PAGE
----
He’s forced by your obsession to an order of restraint.

He just brings pizza flyers, not a flaming other thing,

Your email’s also empty and your phone it doesn’t ring.

 

Then a meeting with an editor! To pitch it in one line,

It takes deep consideration and a bucket-load of wine,

A teenager in hot pants rejects the book as “out of style”,

You’d like to run her over, but you force yourself to smile.

“Your target market’s disappeared, your genre in the past”,

Another pitcher full of wine? You swear this is your last.

 

Who needs a publisher anyway? Self-publishing’s the key,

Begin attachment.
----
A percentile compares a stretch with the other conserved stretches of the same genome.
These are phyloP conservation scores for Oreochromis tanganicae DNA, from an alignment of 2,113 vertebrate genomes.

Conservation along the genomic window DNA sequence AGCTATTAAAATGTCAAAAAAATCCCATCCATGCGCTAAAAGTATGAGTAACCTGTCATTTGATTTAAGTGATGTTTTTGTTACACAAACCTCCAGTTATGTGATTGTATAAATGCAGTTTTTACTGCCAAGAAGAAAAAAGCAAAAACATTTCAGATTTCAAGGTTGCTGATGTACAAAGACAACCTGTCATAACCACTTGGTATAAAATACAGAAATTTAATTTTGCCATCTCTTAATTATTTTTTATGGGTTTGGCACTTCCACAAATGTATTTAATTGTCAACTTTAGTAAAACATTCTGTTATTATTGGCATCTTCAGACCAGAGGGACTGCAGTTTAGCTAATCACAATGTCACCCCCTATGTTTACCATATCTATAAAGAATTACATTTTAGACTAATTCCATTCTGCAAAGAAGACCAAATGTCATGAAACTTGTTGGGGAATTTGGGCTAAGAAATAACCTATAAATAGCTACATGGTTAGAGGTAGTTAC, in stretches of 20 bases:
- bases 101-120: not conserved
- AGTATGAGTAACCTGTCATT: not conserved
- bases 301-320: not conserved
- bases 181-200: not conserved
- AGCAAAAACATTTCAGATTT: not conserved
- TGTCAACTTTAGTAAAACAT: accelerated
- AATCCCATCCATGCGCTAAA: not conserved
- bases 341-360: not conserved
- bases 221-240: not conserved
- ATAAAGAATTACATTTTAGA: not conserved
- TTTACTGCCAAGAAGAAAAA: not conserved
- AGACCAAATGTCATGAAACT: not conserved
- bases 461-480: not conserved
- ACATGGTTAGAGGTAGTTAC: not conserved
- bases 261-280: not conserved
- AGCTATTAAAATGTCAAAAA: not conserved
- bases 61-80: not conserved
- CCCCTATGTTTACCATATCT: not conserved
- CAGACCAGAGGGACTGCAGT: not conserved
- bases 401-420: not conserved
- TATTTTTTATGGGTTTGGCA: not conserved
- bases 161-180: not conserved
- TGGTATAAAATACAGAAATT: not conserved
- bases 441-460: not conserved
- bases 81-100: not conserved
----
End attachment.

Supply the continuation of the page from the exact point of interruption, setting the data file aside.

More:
To notice it amongst the rest, you start the book for free.

You don’t let stats stand in your way, you know you’ll be the one,

To earn enough, once you charge, for mansions in the sun.

Your statement comes from Amazon, the sales they do amaze,

Enough to buy a whole doughnut, but only without glaze.

 

A fab five-star reviewer puts the smile back on your face,

But then there is the one-star for that comma out of place.

Mad to be a writer? We’re afraid that much is true,

Take comfort that you’re not alone, as we’re all crazy too.

And if we weren’t still writing, how would we spend the time?

Now pass us back that laptop and another glass of wine.

 

I probably could have written another twenty verses, but despite all this the WRs wouldn’t – or more accurately couldn’t – swap writing for anything else. Happy writing all you crazy fools! Jo x

Gondolas, cover bans and affirmation – It’s all in Siobhan Daiko’s writing life